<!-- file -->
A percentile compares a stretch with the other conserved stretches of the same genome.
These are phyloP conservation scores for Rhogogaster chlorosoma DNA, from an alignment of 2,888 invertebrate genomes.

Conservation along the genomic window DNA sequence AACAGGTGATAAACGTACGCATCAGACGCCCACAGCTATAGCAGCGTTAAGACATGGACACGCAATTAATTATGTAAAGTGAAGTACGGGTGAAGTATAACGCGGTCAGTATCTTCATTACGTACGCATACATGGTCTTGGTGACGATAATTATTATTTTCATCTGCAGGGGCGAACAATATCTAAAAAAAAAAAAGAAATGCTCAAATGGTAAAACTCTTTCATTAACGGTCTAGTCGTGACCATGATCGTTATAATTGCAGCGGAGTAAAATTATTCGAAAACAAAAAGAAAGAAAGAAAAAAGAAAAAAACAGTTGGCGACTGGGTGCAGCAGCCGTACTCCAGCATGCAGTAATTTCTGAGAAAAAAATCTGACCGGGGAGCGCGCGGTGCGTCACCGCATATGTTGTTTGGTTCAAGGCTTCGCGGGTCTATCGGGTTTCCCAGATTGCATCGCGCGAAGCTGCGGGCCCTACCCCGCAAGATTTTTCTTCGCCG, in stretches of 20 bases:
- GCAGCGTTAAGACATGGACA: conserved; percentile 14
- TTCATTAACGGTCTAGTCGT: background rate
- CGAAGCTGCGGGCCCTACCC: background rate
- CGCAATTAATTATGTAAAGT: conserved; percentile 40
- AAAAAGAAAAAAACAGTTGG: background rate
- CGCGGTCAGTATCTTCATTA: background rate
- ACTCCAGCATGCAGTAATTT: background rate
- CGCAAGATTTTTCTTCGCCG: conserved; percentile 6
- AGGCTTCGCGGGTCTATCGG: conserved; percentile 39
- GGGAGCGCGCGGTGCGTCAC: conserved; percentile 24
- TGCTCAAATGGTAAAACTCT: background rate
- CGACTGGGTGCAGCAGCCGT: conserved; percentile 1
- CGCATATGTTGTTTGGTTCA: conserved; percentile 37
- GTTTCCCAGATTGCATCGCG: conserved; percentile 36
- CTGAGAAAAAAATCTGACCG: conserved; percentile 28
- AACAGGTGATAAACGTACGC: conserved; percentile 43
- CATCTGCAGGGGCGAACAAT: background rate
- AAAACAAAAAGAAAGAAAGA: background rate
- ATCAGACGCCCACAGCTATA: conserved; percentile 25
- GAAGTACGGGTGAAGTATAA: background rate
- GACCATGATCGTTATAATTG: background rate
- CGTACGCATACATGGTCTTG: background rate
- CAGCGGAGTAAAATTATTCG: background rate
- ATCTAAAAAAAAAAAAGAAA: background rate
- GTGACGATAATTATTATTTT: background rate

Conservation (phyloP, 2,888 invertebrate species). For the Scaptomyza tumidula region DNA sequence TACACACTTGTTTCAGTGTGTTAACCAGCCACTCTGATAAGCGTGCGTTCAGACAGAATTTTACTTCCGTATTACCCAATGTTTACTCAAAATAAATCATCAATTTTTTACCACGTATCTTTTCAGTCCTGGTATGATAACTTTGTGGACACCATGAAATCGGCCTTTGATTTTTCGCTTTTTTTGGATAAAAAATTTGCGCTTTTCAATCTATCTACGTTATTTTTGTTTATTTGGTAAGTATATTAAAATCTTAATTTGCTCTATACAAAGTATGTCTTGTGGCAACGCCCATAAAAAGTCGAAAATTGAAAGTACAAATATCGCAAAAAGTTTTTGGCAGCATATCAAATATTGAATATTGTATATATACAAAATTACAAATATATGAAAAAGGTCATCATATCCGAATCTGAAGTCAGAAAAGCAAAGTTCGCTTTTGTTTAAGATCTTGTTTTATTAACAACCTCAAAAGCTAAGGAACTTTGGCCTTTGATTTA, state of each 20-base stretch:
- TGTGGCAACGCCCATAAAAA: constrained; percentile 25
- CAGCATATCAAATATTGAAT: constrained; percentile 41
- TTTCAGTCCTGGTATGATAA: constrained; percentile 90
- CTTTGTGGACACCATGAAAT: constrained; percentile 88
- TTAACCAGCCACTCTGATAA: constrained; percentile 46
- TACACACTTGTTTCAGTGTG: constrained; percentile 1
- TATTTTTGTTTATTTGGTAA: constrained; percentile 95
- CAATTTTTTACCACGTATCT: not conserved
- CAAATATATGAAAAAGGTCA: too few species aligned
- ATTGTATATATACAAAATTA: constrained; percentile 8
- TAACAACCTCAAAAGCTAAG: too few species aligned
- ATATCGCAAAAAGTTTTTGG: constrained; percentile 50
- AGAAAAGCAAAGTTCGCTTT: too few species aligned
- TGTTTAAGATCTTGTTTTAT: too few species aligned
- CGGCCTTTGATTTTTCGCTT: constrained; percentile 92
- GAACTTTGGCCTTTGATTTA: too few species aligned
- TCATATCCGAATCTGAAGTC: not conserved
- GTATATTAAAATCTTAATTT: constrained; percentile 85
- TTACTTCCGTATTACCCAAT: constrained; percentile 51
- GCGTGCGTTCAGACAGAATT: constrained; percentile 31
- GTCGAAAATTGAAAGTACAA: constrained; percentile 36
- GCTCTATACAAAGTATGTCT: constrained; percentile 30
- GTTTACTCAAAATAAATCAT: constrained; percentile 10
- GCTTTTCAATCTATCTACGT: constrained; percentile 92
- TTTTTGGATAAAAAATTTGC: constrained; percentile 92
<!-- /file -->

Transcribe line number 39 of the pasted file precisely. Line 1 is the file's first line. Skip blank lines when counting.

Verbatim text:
- ATTGTATATATACAAAATTA: constrained; percentile 8